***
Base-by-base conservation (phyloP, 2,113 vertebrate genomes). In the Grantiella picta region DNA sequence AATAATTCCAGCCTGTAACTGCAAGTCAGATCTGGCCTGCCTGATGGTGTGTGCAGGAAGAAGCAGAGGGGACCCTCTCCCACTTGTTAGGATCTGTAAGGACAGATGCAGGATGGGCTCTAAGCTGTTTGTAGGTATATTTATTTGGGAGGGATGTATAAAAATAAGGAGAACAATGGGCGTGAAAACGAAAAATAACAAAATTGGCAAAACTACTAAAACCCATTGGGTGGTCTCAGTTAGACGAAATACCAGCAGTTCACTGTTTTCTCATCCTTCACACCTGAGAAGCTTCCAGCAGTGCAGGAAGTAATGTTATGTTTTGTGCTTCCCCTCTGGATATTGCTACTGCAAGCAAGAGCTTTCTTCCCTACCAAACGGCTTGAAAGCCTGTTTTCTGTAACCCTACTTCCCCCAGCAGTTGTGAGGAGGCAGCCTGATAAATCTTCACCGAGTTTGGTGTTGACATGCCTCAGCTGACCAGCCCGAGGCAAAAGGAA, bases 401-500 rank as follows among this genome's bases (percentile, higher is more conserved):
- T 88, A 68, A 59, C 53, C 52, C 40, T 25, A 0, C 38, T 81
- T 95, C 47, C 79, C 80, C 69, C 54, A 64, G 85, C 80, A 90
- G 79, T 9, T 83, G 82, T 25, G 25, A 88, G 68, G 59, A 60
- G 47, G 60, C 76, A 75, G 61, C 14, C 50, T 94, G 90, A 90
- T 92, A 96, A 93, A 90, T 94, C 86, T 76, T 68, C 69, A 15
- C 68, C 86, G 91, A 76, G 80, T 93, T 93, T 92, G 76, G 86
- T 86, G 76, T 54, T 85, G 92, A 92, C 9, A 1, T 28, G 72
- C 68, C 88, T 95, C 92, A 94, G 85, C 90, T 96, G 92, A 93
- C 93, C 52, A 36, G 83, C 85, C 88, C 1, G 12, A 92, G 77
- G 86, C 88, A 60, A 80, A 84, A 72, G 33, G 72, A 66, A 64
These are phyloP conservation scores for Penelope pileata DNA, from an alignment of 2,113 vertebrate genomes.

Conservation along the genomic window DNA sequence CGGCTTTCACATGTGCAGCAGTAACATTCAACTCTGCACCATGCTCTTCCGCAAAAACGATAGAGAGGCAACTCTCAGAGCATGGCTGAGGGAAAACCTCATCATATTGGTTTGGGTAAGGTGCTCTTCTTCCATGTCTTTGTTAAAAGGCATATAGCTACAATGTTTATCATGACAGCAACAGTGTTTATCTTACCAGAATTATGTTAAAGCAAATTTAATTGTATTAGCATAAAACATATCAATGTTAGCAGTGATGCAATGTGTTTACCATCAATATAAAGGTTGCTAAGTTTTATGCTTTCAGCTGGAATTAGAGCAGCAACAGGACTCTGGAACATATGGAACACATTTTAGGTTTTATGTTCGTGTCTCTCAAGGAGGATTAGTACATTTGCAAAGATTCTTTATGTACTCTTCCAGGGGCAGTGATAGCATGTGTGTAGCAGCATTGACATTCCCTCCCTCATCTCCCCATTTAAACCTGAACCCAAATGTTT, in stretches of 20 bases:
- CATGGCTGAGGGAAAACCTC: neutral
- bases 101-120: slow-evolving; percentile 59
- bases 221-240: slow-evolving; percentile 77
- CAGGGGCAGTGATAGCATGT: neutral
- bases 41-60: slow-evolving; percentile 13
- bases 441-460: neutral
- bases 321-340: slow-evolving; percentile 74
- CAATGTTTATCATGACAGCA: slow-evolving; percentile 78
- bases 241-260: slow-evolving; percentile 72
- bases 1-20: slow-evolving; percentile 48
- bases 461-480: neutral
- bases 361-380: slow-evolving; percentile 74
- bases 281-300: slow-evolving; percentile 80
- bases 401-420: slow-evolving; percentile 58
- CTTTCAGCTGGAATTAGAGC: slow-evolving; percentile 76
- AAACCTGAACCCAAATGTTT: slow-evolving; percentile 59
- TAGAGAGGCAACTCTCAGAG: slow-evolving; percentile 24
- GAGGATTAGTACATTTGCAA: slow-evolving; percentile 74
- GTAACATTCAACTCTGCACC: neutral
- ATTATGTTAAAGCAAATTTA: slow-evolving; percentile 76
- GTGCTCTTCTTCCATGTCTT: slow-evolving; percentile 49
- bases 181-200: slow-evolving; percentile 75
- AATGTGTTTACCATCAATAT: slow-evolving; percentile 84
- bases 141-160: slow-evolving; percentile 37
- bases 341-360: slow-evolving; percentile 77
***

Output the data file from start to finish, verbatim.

Base-by-base conservation (phyloP, 2,113 vertebrate genomes). In the Grantiella picta region DNA sequence AATAATTCCAGCCTGTAACTGCAAGTCAGATCTGGCCTGCCTGATGGTGTGTGCAGGAAGAAGCAGAGGGGACCCTCTCCCACTTGTTAGGATCTGTAAGGACAGATGCAGGATGGGCTCTAAGCTGTTTGTAGGTATATTTATTTGGGAGGGATGTATAAAAATAAGGAGAACAATGGGCGTGAAAACGAAAAATAACAAAATTGGCAAAACTACTAAAACCCATTGGGTGGTCTCAGTTAGACGAAATACCAGCAGTTCACTGTTTTCTCATCCTTCACACCTGAGAAGCTTCCAGCAGTGCAGGAAGTAATGTTATGTTTTGTGCTTCCCCTCTGGATATTGCTACTGCAAGCAAGAGCTTTCTTCCCTACCAAACGGCTTGAAAGCCTGTTTTCTGTAACCCTACTTCCCCCAGCAGTTGTGAGGAGGCAGCCTGATAAATCTTCACCGAGTTTGGTGTTGACATGCCTCAGCTGACCAGCCCGAGGCAAAAGGAA, bases 401-500 rank as follows among this genome's bases (percentile, higher is more conserved):
- T 88, A 68, A 59, C 53, C 52, C 40, T 25, A 0, C 38, T 81
- T 95, C 47, C 79, C 80, C 69, C 54, A 64, G 85, C 80, A 90
- G 79, T 9, T 83, G 82, T 25, G 25, A 88, G 68, G 59, A 60
- G 47, G 60, C 76, A 75, G 61, C 14, C 50, T 94, G 90, A 90
- T 92, A 96, A 93, A 90, T 94, C 86, T 76, T 68, C 69, A 15
- C 68, C 86, G 91, A 76, G 80, T 93, T 93, T 92, G 76, G 86
- T 86, G 76, T 54, T 85, G 92, A 92, C 9, A 1, T 28, G 72
- C 68, C 88, T 95, C 92, A 94, G 85, C 90, T 96, G 92, A 93
- C 93, C 52, A 36, G 83, C 85, C 88, C 1, G 12, A 92, G 77
- G 86, C 88, A 60, A 80, A 84, A 72, G 33, G 72, A 66, A 64
These are phyloP conservation scores for Penelope pileata DNA, from an alignment of 2,113 vertebrate genomes.

Conservation along the genomic window DNA sequence CGGCTTTCACATGTGCAGCAGTAACATTCAACTCTGCACCATGCTCTTCCGCAAAAACGATAGAGAGGCAACTCTCAGAGCATGGCTGAGGGAAAACCTCATCATATTGGTTTGGGTAAGGTGCTCTTCTTCCATGTCTTTGTTAAAAGGCATATAGCTACAATGTTTATCATGACAGCAACAGTGTTTATCTTACCAGAATTATGTTAAAGCAAATTTAATTGTATTAGCATAAAACATATCAATGTTAGCAGTGATGCAATGTGTTTACCATCAATATAAAGGTTGCTAAGTTTTATGCTTTCAGCTGGAATTAGAGCAGCAACAGGACTCTGGAACATATGGAACACATTTTAGGTTTTATGTTCGTGTCTCTCAAGGAGGATTAGTACATTTGCAAAGATTCTTTATGTACTCTTCCAGGGGCAGTGATAGCATGTGTGTAGCAGCATTGACATTCCCTCCCTCATCTCCCCATTTAAACCTGAACCCAAATGTTT, in stretches of 20 bases:
- CATGGCTGAGGGAAAACCTC: neutral
- bases 101-120: slow-evolving; percentile 59
- bases 221-240: slow-evolving; percentile 77
- CAGGGGCAGTGATAGCATGT: neutral
- bases 41-60: slow-evolving; percentile 13
- bases 441-460: neutral
- bases 321-340: slow-evolving; percentile 74
- CAATGTTTATCATGACAGCA: slow-evolving; percentile 78
- bases 241-260: slow-evolving; percentile 72
- bases 1-20: slow-evolving; percentile 48
- bases 461-480: neutral
- bases 361-380: slow-evolving; percentile 74
- bases 281-300: slow-evolving; percentile 80
- bases 401-420: slow-evolving; percentile 58
- CTTTCAGCTGGAATTAGAGC: slow-evolving; percentile 76
- AAACCTGAACCCAAATGTTT: slow-evolving; percentile 59
- TAGAGAGGCAACTCTCAGAG: slow-evolving; percentile 24
- GAGGATTAGTACATTTGCAA: slow-evolving; percentile 74
- GTAACATTCAACTCTGCACC: neutral
- ATTATGTTAAAGCAAATTTA: slow-evolving; percentile 76
- GTGCTCTTCTTCCATGTCTT: slow-evolving; percentile 49
- bases 181-200: slow-evolving; percentile 75
- AATGTGTTTACCATCAATAT: slow-evolving; percentile 84
- bases 141-160: slow-evolving; percentile 37
- bases 341-360: slow-evolving; percentile 77